In order to curry favor with Chou’un, he did as Chou’un desired and set out to remove Taiki from the palace. Taiki had defied and humiliated not only him. Chou’un had been driven into a corner as well. Taiki was his natural enemy. If that enemy were removed from his presence, though he might not say so in public, but he would surely rejoice in such an outcome.

“The Chousai is calling for the death penalty.”

Shison’s mouth dropped open. “T-that’s inconceivable!”

Such an outcome simply wasn’t possible. Even if he said so in public, behind the scenes, Chou’un should be pulling strings to save Shison’s neck.

Shison asked over and over to meet with an official from the executioner’s office, convinced that Chou’un had sent a messenger to intercede. He was repeatedly told, and in no uncertain terms, that no such messenger had arrived. Shison finally came to accept that Chou’un was not going to lift a finger to save him.

p. 47

Dragged into court for his deposition, a stricken Shison addressed his interrogators.

“My ignorance and utter lack of discretion seeps from every pore of my body. Given my deplorable and outcast state, I now have no choice but to utter the unvarnished truth.”

He spoke in an enervated voice. When he raised his head, his eyes were filled with an unearthly glow.

“Everything I did I was told to do by the Chousai.”

A stunned Chou’un was arrested late that night. For all his connections, he had not the slightest idea what was afoot.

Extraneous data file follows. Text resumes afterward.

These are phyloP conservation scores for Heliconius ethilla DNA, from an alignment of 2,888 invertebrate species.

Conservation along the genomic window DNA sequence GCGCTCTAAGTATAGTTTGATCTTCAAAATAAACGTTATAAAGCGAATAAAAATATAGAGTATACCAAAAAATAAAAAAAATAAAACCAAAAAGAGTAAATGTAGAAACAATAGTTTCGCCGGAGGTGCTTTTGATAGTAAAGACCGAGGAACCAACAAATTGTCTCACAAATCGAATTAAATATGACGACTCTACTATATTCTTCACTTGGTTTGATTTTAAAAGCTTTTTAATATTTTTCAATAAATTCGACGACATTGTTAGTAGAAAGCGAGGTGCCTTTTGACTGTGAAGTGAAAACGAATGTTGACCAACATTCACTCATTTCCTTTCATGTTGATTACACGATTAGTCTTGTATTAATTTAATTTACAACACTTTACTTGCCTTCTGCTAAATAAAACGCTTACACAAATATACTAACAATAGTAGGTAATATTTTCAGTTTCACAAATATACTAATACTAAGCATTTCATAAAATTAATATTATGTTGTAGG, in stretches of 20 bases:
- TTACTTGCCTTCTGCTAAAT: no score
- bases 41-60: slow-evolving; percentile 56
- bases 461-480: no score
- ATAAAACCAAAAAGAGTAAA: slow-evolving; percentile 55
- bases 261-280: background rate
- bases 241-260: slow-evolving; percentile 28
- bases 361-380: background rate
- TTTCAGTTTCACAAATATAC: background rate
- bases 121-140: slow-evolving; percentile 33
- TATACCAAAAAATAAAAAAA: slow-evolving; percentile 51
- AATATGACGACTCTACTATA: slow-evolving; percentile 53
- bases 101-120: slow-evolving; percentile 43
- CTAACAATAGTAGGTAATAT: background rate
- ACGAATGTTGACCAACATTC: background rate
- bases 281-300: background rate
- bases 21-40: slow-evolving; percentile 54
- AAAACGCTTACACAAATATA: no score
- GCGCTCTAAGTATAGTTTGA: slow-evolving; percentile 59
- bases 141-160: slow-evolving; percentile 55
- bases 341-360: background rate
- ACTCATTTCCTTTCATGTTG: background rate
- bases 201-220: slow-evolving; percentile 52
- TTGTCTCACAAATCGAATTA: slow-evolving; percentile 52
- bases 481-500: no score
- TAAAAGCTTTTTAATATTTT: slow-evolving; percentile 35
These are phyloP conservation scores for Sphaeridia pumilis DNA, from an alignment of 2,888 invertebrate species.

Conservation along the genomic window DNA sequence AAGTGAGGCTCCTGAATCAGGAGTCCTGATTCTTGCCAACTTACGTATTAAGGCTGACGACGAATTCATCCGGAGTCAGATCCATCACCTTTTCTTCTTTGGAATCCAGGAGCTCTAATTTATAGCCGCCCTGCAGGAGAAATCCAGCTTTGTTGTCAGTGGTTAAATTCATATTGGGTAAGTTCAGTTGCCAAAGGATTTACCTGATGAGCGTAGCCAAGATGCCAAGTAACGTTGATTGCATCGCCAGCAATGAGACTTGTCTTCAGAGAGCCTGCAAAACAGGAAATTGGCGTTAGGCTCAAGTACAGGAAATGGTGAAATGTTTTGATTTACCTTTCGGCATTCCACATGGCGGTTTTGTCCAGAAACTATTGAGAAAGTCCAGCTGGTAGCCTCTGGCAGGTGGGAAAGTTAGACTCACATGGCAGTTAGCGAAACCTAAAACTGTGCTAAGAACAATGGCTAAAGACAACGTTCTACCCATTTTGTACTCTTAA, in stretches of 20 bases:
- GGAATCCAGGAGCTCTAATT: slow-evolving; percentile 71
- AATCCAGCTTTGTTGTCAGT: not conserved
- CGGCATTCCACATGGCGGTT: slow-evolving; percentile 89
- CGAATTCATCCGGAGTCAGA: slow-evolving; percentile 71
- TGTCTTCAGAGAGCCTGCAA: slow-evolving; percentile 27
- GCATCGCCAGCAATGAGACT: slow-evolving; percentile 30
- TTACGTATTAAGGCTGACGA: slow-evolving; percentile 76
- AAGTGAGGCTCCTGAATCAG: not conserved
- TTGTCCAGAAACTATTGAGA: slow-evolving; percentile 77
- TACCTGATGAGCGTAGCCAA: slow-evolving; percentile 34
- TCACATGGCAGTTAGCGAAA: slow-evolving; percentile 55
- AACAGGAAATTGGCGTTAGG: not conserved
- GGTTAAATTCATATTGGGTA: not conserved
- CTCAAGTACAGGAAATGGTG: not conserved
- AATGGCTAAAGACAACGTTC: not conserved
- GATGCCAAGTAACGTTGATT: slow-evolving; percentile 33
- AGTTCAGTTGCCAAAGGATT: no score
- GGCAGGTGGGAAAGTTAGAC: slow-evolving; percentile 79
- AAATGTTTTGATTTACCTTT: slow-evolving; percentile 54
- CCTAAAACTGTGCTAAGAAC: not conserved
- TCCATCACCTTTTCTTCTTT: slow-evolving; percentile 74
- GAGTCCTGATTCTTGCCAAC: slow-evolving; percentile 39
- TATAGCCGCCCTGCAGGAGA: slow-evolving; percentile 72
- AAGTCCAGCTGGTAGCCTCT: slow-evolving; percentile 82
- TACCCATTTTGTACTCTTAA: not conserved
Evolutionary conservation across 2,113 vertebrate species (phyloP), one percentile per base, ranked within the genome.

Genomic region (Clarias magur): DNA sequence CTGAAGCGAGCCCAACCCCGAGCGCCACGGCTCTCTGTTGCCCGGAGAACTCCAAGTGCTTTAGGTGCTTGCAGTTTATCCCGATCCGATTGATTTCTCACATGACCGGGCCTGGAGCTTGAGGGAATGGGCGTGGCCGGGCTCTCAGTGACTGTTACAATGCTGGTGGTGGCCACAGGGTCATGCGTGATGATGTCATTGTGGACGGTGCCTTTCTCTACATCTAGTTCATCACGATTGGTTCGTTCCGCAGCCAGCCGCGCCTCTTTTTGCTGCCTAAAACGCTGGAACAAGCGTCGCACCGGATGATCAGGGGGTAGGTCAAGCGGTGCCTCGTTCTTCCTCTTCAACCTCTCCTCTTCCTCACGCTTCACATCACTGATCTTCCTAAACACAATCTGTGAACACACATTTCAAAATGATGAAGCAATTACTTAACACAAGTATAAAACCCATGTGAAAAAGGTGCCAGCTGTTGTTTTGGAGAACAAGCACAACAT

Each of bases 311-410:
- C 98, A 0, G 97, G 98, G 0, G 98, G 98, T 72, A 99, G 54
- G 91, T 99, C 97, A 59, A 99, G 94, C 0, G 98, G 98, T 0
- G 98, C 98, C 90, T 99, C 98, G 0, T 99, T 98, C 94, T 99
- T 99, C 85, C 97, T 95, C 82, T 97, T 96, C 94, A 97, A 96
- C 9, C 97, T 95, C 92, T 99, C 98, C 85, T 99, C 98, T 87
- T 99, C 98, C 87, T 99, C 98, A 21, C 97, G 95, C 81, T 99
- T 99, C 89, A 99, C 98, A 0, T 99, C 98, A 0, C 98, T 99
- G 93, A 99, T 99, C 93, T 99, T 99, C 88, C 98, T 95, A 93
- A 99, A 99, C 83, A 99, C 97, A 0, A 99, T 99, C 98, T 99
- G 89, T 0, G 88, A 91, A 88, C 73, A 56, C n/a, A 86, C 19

An equally dumbfounded Ansaku was also detained for questioning. “The Chousai—against the Taiho—?”

Impossible. For all his faults, even Chou’un is not that stupid.

Except Shison insisted that the orders came from Chou’un. Shison was responsible for the planning and execution, but everything was carried out according to Chou’un’s instructions.

Chou’un insisted just as strongly that he did nothing of the sort. Unfortunately for him, every one of the ministers testified that Shison was Chou’un’s lapdog. The fact of the matter was that Chou’un counted on Shison reading between the lines and carrying out his unspoken wishes.

“He is not one of my retainers!” Chou’un thundered in response.

p. 48

“Oh, what nonsense,” laughed the Naisai, who’d been previously dismissed from his post because of Chou’un. “Shison wouldn’t take the first step without your permission. You made Shison the Naisai specifically in order to undermine the Taiho. Shison repeatedly turned to you for guidance. Money changed hands. There are any number of civil servants in the Office of the Naisai who will say so on the record.”

Chou’un’s rebuttal was a shriek of dismay. He was running out of ways to escape the outrageous trap that had ensnared him. There was only one person he could depend on now. He wrote a long letter and had it delivered to Asen.

The reply arrived the next day. “Your petition to the emperor has been heard,” was all it said.